A review of recent progress of thermal interface materials: from research to industrial applications
Paper in proceedings, 2016
The increasing trend of further scaling down electronic components put an increasing demand for more efficient cooling. A significant part of the thermal resistance from source to ambient occurs at the interface between materials, and thermal interface materials are crucial for efficient heat transfer. Recent years have seen a significant amount of progress various types of thermal interface materials. In this review, the field of thermal interface materials (TIMs) development is summarized and analyzed, focusing on three topics which have received attention at a research level, and their road towards market applicability. The first topic is development in particle laden polymers, which uses thermally conductive filler particles in a polymer matrix. New development is focused on novel fillers such as h-BN or carbon based fillers, and hybrid filler combinations. The next topic is continuous metal phase TIMs, which includes solder and liquid metal TIMs. The thermal performance is already very good, and development is largely focused on improving the mechanical properties. Finally, the last topic is carbon nanotube array TIMs, which used chemical vapor deposition-grown carbon nanotube arrays as bridging material. The concept has promise for great performance in both handling, mechanical stability and thermal performance, but is still at a research stage. In addition to these topics, a quantitative study on the progress of thermal interface materials development is made, both in terms of research papers published and in terms of patents filed. The study shows a stable trend of continuous development on all levels and concludes that significant improvements can be expected to continue in the future.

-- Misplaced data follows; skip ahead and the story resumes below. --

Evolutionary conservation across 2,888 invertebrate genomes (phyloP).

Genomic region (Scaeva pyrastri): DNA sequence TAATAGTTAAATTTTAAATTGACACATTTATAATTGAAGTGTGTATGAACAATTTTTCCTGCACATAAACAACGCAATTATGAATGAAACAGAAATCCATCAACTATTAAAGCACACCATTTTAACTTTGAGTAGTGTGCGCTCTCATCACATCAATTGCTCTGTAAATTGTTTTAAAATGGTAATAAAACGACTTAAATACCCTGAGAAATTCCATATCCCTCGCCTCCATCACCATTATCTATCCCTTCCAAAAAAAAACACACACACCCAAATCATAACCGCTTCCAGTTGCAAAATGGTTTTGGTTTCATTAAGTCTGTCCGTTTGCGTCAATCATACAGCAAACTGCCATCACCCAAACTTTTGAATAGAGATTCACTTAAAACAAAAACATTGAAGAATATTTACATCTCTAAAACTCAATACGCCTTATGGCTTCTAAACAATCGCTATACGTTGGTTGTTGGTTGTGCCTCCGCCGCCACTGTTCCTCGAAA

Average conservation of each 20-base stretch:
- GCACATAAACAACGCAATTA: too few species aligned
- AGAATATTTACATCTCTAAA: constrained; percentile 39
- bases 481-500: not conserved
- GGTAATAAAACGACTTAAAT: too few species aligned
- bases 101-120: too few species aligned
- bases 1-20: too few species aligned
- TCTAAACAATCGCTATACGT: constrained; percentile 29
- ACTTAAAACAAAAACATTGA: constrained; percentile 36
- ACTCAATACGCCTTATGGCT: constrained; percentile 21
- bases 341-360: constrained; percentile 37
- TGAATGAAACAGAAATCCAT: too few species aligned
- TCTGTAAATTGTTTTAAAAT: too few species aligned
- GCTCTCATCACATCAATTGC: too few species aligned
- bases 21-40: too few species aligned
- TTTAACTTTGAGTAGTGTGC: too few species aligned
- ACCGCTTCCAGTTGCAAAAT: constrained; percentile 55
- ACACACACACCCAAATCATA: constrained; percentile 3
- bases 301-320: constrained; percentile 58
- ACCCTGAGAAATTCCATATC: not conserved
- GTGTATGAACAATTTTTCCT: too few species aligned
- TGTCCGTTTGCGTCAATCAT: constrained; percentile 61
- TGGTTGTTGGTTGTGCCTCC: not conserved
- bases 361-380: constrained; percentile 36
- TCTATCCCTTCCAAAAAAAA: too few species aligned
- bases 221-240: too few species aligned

Thermal interface materials
Carbon nanotube array tim
Particle laden polymers